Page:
COLLABORATORS FOR ART AND JUSTICE
Honored May, 1987
Richard & Jean Erdoes
When the political ferment of the 1960s and 1970s brought embattled leaders of the American Indian Movement to Richard Erdoes' door, he took them right in.
A refugee from Hitler Europe, he remembered the anti-Nazi movement. "We didn't run out on each other then and we won't run out on you," he told Lakota leaders he had met on photo assignment for Life magazine in South Dakota. He and his wife Jean turned their New York apartment into "a free restaurant, hotel and communications center," for the native American activists.
Refugees learn to improvise. Richard had that knack. Born in Frankfurt in 1912 in a family of opera singers, pianists and composers, he studied at the Berlin Academy, contributing cartoons to anti-Nazi publications. When Hitler seized Austria in 1938, Richard escaped by skiing across the border into Switzerland.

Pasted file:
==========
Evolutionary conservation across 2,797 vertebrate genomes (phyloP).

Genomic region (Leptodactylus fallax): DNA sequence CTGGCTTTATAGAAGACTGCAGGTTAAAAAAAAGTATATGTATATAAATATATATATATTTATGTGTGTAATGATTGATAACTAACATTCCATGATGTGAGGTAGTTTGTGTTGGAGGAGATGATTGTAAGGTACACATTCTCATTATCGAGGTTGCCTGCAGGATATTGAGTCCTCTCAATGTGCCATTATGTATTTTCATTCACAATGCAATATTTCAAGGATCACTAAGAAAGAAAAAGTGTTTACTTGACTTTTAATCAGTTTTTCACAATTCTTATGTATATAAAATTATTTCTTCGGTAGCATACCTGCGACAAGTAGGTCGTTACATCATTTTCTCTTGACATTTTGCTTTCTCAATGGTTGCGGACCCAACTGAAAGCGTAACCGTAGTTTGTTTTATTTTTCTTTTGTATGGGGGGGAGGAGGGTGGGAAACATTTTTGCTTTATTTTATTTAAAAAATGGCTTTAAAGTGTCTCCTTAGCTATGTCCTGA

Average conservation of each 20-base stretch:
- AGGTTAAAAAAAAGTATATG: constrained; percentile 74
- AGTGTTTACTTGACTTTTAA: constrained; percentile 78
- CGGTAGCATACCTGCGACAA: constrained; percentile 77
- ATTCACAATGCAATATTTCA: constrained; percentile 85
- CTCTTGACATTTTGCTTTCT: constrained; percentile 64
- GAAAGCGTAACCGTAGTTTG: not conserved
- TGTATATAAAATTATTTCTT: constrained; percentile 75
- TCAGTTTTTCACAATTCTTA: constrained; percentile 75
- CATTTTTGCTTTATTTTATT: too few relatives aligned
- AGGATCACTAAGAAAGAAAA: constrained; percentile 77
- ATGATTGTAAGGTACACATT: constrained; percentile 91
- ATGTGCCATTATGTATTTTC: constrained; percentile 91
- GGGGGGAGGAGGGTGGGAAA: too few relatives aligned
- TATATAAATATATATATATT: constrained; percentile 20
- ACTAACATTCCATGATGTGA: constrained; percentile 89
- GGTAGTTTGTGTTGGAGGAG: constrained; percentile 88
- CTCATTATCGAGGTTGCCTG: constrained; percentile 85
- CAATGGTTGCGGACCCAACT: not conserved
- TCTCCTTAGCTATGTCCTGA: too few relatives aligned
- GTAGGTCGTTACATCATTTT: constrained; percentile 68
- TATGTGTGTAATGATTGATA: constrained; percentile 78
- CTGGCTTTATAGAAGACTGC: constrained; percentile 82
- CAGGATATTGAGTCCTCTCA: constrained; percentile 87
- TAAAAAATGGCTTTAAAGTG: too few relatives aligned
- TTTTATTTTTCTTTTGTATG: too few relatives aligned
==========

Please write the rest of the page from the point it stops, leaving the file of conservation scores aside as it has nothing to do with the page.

He arrived in New York with only five dollars. In time he won assignments with Life magazine. He met his wife Jean at Life in 1945. She was an art director at Life, also a typographer and calligrapher who had given her name to a typeface, Jean Morton. They married in 1950. Jean took Richard traveling out west, and to New Mexico in 1952. She lured him with a promise, "I must show you Acoma." In 1972, they moved to Santa Fe.